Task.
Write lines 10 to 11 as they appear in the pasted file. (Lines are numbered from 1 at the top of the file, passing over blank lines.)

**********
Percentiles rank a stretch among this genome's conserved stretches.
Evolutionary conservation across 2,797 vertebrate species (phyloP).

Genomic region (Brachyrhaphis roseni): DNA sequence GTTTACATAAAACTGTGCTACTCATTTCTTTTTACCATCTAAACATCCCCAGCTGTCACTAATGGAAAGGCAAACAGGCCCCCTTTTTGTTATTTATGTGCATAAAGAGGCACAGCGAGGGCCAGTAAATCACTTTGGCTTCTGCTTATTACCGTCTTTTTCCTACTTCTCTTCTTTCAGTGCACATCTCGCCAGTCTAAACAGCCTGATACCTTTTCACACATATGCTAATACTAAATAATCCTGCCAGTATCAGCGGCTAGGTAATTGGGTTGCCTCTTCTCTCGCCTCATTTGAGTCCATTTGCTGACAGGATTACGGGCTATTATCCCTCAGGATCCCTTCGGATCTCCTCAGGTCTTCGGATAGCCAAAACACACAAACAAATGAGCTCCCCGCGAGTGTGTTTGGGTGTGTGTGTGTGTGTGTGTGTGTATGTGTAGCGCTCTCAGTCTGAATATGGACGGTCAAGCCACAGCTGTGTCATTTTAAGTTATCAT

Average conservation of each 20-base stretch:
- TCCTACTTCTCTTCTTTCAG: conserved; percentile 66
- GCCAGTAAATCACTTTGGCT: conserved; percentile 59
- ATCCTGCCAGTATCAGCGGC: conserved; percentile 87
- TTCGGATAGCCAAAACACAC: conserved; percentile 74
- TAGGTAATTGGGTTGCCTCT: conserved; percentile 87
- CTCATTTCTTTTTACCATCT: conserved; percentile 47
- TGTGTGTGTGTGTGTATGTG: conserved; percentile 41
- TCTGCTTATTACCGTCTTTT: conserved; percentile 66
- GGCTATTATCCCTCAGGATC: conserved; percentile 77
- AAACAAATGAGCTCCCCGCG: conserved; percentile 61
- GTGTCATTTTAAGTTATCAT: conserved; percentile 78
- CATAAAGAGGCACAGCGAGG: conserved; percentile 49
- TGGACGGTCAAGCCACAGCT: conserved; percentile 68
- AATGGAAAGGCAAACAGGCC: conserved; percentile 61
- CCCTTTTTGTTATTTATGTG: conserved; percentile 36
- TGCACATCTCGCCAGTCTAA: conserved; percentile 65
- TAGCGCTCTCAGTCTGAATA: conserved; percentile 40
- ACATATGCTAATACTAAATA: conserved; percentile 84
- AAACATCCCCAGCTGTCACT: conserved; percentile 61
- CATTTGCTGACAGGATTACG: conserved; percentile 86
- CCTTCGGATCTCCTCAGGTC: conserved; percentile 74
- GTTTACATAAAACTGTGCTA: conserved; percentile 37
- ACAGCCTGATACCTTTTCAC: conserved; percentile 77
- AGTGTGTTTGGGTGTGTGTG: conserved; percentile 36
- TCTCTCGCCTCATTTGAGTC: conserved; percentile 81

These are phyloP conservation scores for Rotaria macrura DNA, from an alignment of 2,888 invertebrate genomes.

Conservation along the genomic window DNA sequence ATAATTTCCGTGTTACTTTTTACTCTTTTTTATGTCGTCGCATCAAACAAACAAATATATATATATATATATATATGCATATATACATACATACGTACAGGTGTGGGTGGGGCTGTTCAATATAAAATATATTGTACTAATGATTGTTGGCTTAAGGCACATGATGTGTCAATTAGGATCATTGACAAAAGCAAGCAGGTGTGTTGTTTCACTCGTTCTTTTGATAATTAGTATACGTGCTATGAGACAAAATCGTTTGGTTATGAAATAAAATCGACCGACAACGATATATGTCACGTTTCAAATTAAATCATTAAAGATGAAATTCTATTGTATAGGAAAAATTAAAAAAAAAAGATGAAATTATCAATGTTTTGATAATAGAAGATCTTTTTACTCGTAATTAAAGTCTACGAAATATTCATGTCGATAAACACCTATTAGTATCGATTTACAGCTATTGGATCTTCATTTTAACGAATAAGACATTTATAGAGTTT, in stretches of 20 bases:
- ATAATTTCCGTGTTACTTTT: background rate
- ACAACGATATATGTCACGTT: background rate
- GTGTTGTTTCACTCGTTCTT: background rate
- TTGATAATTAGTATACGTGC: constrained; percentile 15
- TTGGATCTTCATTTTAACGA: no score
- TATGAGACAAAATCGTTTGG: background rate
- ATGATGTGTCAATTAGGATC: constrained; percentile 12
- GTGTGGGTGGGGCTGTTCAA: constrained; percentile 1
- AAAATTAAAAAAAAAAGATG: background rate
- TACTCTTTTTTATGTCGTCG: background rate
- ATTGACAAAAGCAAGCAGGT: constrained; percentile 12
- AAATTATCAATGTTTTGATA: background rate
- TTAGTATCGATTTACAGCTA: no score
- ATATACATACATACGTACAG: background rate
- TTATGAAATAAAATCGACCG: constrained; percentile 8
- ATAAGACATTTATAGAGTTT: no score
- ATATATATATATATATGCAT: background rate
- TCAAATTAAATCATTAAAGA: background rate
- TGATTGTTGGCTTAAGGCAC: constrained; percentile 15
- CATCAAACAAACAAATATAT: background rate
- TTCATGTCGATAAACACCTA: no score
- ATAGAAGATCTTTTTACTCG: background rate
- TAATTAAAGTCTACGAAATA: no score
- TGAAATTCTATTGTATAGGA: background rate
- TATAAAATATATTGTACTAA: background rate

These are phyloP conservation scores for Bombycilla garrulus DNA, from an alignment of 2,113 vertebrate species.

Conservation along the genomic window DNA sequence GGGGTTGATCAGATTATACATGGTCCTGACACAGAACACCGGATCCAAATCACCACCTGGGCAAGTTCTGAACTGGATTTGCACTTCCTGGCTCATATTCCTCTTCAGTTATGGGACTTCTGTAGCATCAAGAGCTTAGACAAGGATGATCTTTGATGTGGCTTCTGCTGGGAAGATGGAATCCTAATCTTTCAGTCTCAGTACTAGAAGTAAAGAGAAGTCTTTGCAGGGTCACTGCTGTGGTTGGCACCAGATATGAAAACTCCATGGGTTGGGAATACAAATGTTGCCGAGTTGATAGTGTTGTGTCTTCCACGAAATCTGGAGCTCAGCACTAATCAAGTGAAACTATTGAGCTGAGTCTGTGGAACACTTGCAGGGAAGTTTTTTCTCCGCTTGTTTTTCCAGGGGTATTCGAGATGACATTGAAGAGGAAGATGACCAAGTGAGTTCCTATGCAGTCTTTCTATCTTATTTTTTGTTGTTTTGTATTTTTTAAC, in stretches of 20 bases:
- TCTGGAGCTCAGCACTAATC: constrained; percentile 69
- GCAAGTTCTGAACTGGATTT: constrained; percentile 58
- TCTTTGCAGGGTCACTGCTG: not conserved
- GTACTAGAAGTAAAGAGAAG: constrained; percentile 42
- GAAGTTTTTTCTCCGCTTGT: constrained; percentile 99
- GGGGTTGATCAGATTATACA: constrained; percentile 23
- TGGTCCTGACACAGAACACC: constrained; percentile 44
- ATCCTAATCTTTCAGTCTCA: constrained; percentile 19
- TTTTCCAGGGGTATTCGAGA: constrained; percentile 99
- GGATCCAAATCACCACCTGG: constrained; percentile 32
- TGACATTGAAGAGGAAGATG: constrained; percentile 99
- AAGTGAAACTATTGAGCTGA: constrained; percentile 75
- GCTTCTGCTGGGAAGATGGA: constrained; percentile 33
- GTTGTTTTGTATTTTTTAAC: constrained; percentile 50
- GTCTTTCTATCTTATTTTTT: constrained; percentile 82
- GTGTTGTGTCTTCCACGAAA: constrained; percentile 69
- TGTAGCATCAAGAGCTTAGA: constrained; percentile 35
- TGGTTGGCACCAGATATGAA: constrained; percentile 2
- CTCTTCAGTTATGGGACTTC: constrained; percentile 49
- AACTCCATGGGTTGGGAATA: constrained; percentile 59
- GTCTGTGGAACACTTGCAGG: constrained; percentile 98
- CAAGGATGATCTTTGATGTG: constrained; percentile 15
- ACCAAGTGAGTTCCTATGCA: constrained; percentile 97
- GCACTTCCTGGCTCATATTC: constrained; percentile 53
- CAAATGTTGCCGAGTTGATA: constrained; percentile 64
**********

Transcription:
- CTCATTTCTTTTTACCATCT: conserved; percentile 47
- TGTGTGTGTGTGTGTATGTG: conserved; percentile 41